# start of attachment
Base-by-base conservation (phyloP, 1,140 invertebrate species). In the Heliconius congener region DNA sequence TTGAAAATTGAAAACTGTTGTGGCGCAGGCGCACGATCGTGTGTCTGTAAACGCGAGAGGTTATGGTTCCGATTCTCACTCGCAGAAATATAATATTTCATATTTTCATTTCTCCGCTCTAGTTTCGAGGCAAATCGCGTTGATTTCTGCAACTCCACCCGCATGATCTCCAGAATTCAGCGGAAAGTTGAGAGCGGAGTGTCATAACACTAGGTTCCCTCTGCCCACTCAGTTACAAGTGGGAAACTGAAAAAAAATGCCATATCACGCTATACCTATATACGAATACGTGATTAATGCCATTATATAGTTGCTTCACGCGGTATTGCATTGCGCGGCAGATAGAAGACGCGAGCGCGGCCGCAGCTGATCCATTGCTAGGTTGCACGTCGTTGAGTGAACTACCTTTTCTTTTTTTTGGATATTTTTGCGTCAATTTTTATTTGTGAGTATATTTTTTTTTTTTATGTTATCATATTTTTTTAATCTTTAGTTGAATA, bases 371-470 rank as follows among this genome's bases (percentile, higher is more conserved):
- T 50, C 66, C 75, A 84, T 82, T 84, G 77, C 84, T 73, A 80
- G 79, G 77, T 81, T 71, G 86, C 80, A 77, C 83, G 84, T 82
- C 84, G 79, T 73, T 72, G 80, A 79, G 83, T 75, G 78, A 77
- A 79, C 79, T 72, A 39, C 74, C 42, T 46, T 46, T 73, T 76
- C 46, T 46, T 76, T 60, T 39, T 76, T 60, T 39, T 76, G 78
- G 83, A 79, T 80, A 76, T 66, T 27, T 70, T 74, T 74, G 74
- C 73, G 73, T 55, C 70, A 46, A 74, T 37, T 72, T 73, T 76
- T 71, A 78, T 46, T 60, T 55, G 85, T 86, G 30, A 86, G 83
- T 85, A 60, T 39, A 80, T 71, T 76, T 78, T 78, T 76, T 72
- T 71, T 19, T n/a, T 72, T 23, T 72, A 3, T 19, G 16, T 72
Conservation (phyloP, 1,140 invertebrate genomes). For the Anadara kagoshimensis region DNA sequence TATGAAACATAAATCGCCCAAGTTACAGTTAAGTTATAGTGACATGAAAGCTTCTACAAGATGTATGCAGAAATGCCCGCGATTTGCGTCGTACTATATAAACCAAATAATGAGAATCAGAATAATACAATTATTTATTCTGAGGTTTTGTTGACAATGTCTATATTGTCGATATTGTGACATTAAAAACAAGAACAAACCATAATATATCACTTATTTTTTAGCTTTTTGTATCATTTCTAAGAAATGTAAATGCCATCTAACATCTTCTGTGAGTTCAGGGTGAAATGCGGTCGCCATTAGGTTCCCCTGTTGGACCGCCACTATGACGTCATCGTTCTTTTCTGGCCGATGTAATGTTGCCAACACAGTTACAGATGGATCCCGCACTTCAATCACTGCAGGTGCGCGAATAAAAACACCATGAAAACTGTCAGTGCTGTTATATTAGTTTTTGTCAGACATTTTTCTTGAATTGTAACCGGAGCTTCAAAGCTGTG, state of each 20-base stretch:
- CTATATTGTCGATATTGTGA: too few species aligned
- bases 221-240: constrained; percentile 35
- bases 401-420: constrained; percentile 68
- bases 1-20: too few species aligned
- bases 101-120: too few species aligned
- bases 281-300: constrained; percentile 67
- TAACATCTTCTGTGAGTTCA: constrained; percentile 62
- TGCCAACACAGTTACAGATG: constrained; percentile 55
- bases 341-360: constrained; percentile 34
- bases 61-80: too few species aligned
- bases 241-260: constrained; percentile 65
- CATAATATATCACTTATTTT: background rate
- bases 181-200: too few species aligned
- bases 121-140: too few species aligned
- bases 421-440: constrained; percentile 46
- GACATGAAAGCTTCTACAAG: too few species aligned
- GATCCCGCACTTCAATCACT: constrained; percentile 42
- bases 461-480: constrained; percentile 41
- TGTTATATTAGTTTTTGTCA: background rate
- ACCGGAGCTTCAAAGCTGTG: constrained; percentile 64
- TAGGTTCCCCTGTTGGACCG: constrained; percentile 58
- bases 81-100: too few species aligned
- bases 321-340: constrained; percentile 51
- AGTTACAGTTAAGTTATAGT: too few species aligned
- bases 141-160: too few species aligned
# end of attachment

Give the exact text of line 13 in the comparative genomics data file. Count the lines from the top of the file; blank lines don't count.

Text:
- CTATATTGTCGATATTGTGA: too few species aligned